Chinese middle class growth

Chinese middle class growth – opportunity or threat?

In recent days some truly amazing data has been published, showing the inexorable rise of the Chinese middle class.  According to the study, their upper middle class, the group with greater access to disposable wealth, will make up over 54% of all the urban households in China by 2022 – that’s less than 10 years from now.  We are talking households here, so, taking the current average of three persons each, this will mean almost 600 million people.  With their consumption forecast to increase by 22%, this is no mean feat.

I can see lots of companies salivating, thinking about opportunities to export and generate business away from the decrepit Western economies to the dynamic Asian ones.  Indeed, according to the same study about ⅓ of all high end consumer products currently made in the west (your Louis Vuitton bags and Burberry’s wear, for example) will be gobbled up by the Chinese upper class in ten years or so.

But there is a problem.  This astonishing growth has no precedent in history.  Our global resources are already stretched.  Oil production has reached its peak and is already declining.  At the same time CO2 emissions are increasing exponentially and way over predictions.  Food production can also barely keep up.  Chinese urban areas are not known for being the most sustainable places on the planet and the strain on our depleting resources will therefore be enormous.  Conceivably, while the buying power of the Chinese middle classes may increase substantially, other parts of the world, including our mature economies, may suffer.

It would be churlish of people in the west to tell other nations to stop growing.  But we should at least be aware that we are still living on a planet made up of finite resources and until such a time that cleaner and cheaper energy sources are discovered we should probably be a little more thoughtful and slightly less bombastic about these issues.  Re-thinking growth in general may be an option, as well as continuing to question the sustainability of our life styles.  It goes without saying that, once natural resources are depleted and the air around us becomes unbreathable, all of us – whether in the west, or in the east, rich or poor – will be affected in the same way.

Welcome to the World of PR

(as published in the NUJ Oxford and District Blog – May 27, 2013)

Welcome to the World of PR

I currently work in agency PR, having transitioned from in-house PR and MarCom a couple of years ago. My specialism is also B2B PR, with a further focus on engineering, science and technology. This means that I seldom deal with urgent news (except in incidents or accidents) and also that most of the information I digest and process on behalf of my clients is highly factual. My clients are scientists or engineers and my journalists are also for the most part specialists in their own fields, so precision is of the essence. Nevertheless, the message needs to be engaging (and these days also highly visual) so one of our daily challenges is how we can extract true features and benefits in a concise and absorbing manner, bearing in mind that some of the stuff may also have to be condensed into microblogs (a form of blogging but based on short content like Twitter and Facebook updates).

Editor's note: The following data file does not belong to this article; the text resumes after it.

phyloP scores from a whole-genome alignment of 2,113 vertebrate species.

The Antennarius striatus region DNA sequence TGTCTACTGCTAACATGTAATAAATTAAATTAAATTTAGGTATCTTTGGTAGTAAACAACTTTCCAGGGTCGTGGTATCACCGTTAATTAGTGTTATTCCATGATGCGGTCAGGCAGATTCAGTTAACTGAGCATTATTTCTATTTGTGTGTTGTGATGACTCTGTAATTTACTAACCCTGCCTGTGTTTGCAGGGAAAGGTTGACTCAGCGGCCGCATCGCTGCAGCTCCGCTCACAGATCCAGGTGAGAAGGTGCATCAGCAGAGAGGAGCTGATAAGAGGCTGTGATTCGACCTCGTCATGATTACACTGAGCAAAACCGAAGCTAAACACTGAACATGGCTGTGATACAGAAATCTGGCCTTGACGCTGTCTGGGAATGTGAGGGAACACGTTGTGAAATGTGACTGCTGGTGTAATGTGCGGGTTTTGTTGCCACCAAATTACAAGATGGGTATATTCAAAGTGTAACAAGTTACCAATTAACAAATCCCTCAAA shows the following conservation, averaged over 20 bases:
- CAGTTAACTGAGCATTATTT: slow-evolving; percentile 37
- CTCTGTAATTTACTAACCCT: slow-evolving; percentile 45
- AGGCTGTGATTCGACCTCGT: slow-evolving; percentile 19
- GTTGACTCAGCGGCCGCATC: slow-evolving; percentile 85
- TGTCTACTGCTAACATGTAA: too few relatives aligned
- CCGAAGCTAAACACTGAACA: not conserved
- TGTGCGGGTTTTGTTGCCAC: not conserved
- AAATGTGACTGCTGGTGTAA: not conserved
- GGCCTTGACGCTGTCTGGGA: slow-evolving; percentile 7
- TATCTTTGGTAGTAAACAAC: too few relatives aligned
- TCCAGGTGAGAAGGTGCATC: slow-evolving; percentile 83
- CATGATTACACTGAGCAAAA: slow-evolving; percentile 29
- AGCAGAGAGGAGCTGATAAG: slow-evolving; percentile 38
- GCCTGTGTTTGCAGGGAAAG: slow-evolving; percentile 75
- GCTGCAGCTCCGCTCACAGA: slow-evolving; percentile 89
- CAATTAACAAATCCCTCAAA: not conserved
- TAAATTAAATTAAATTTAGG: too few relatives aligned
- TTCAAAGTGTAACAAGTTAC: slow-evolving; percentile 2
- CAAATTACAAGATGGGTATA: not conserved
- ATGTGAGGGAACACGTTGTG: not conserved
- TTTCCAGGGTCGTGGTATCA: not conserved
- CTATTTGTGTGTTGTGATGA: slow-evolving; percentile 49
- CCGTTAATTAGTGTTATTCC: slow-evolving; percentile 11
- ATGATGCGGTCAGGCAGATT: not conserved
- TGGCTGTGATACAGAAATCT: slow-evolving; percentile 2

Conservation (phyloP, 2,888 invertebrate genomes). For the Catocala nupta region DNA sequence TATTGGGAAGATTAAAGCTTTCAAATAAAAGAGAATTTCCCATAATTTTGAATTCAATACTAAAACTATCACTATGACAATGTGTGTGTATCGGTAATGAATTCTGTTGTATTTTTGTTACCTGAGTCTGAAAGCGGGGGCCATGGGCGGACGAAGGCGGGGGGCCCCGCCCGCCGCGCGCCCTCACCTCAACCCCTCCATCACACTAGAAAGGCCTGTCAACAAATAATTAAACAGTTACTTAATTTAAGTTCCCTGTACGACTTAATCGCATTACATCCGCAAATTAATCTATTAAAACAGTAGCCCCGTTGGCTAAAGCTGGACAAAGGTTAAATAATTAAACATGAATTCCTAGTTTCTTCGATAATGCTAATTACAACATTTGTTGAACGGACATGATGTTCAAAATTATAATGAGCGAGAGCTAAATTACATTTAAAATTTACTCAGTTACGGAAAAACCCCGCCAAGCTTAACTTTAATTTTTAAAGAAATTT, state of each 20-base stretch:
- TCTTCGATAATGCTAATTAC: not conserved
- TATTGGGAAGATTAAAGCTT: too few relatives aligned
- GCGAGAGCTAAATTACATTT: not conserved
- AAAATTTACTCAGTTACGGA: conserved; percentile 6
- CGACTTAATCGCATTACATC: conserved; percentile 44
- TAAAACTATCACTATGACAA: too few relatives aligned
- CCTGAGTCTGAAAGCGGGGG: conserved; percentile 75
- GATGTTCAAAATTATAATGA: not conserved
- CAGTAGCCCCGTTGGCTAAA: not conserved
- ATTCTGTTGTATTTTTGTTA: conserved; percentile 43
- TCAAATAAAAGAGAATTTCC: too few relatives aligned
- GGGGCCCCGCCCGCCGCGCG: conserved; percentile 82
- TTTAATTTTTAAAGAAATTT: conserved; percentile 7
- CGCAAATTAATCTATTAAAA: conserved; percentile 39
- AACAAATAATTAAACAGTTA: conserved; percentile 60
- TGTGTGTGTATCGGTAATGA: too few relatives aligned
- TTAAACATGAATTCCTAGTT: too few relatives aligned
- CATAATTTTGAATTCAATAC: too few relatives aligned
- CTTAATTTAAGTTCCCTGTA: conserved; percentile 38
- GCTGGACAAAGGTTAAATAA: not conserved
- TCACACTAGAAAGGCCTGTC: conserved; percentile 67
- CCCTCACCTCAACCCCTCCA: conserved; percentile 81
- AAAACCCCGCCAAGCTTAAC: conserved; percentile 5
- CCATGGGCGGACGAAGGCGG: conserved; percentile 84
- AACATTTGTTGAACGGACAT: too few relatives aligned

Occasionally we have to deal with a situation familiar to most PRs in which we are asked to produce ‘non-news’ releases. This is often the case in companies where personalities, instead of good marketing, rule. In the vast majority of these cases we are able to persuade a client that it would be against their own interest to do so, or simply apply other tactics to stall and avoid issuing such releases. However, recently my company was fired by a newly acquired client for not pandering to the wishes of their MD to publish such froth. When a month later the newly appointed PR agency managed to get that company in Private Eye under the ‘Desperate Marketing’ section, we felt vindicated.

The most difficult situations are those involving multiple approval processes across several organisations. You can guarantee that every PR and divisional manager will want to have a say and use a different angle. We have had instances of case studies having been delayed for a year or so while they were ‘under review’. Yes, not exactly the sort of cutting edge stuff that hits a newsdesk… more like the gestation of your classic academic paper!

But aside from any misunderstanding between PR and journalism, we want to work to the best of our abilities to enlighten and instruct our audiences, providing them with good sources of useful and newsworthy information. There are of course rogues in any profession.

In the world of PR, just as in journalism, our main challenge these days is the advent of digital communication. With technical media being increasingly published online, backed up by social media presence and our own clients’ social media channels, there is an awful lot of noise out there. So our job is made a little more complex as we need to spend a lot longer listening, evaluating, pushing and of course reporting too. And these days reports go way beyond basic stuff like Advertising Value Equivalent (AVE) as well as entailing other metrics like Audience Engagements and more. Not that all this huge amount of data replaces the old common sense approach and an innate instinct for news… but it just makes our job easier when we have to persuade financial director on how they should spend their money. Welcome to the world of PR.